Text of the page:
On yet another fine day in early summer, Gilbert is hard at work in his fields, working among servants and hired hands to cut the hay. He had hoped to spend all day in such work, but a package arrives from London that he hopes to deliver to Wildfell Hall. He asks Fergus to take his place overseeing the hay-cutting. Fergus does, making a joke of it as he does everything.
Gilbert’s work in this scene is genuinely taxing. This is apparent because he is working alongside his servants. When he asks Fergus to take his place, he asks him only to oversee the activity, not take part. Fergus, therefore, remains idle.
The package is Marmion, a historical romance by Sir Walter Scott, which Gilbert intends to give to Helen Graham. He’s not sure how his gift will be received. He has been working hard to establish firm footing with her as a friend, bringing little Arthur a puppy and a book, and bringing Helen plants from his garden, but he has to be careful not to go too far or strike too romantic a note, as that would Helen to grow serious and withdrawn. Gilbert rushes over to her house, bringing with him a collar for Arthur’s puppy, and meets Helen in the garden. He asks if he might see the progress she’s made of her painting of the bay they recently visited with their friends. She happily obliges, and Gilbert finds the painting beautiful and perfect. Everything is going well until he gives her the book.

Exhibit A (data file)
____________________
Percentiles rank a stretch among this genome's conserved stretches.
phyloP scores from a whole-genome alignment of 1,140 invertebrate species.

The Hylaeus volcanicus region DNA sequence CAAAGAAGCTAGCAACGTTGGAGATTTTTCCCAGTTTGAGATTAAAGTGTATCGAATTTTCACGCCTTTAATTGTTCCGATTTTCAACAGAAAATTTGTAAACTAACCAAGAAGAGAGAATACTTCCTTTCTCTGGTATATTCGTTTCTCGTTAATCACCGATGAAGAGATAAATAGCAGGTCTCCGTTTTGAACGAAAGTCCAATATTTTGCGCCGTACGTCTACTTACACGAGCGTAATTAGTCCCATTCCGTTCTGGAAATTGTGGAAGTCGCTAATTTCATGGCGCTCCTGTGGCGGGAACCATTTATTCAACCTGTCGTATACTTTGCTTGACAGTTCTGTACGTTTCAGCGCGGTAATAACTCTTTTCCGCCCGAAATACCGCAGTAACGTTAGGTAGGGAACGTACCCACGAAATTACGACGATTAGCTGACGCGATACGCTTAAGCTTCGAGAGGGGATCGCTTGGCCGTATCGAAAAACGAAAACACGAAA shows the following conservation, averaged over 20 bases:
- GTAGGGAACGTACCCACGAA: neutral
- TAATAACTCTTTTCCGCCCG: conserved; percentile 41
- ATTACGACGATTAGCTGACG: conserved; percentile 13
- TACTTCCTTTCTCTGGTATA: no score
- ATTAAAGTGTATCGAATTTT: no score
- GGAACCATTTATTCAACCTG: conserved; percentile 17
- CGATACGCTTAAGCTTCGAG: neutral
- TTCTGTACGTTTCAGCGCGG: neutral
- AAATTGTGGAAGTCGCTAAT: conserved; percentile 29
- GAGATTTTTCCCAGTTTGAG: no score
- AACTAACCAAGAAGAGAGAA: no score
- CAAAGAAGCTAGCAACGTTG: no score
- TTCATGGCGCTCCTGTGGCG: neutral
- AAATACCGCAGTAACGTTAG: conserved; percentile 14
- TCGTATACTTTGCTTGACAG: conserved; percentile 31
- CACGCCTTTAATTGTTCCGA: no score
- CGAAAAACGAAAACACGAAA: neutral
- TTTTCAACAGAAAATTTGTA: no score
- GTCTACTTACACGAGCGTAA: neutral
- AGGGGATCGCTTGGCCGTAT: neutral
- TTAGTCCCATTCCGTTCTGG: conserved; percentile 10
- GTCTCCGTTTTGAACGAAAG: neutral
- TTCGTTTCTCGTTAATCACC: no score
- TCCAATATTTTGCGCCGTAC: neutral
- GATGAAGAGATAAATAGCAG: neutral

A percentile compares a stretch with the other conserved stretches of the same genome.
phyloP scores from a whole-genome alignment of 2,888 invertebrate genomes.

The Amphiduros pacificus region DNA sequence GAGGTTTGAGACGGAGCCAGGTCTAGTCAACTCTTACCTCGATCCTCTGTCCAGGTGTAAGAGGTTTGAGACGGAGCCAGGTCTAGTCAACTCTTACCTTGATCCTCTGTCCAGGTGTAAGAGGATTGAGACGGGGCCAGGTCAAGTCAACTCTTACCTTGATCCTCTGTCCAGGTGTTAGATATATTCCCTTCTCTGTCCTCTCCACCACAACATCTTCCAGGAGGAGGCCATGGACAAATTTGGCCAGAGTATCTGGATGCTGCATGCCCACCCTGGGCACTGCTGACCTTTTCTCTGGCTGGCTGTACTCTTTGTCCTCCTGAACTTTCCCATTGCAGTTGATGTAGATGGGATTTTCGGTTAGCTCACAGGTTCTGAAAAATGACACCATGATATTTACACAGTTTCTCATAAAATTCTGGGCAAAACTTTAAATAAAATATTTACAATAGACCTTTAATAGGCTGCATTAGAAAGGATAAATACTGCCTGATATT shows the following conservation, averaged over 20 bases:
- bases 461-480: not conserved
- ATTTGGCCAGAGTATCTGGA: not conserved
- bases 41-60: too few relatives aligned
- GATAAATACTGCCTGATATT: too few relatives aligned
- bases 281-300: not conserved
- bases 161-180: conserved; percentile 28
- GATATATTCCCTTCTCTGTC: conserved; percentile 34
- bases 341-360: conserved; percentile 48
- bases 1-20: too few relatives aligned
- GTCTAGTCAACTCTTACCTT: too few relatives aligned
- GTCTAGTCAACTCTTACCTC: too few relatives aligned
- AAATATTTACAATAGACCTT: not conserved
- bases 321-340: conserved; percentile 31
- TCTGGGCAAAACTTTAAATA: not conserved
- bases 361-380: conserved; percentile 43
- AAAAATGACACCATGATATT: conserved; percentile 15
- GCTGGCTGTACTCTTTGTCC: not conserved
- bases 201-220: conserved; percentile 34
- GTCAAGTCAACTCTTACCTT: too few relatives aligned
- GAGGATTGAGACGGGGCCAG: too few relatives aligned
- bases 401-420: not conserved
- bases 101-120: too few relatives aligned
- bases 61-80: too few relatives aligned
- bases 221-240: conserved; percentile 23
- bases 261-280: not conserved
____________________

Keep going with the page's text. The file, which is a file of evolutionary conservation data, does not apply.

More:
Helen and Gilbert share not only a love of natural beauty but an appreciation and hunger for literature. Gilbert’s bringing her the book and the plants from his garden is his way of trying to plant the seeds of love. His infatuation with Helen is made clear by the fact that, when she shows him her painting of the seaside, he finds nothing to criticize, nothing to lecture her about. He has come to respect fully her work as a painter.
Much to Gilbert’s dismay, Helen insists on paying him for it. She will not allow herself to be obligated to him in any way. Gilbert is affronted and angry. When she sees that she has insulted him, she agrees to take the book, but only on the condition that neither is indebted to the other. He insists that he is grateful to her for taking the gift with grace. Leaving her house, Gilbert wants very much to kiss her hand, but he knows such an act would put an end to their friendship forever, so he flees, upset with himself and his own lack of tact, and wishing Helen were easier to understand and less opaque.
Helen’s independence is maddening to Gilbert, who does not see his gift of Marmion as transactional. Given that Linden-Car is insatiably curious about Helen, however, she knows it is best to keep Gilbert at a distance so as not to invite unwanted gossip. Her aloofness only increases Gilbert’s ardor, though—he is at turns drawn to and put off by her mysterious manner.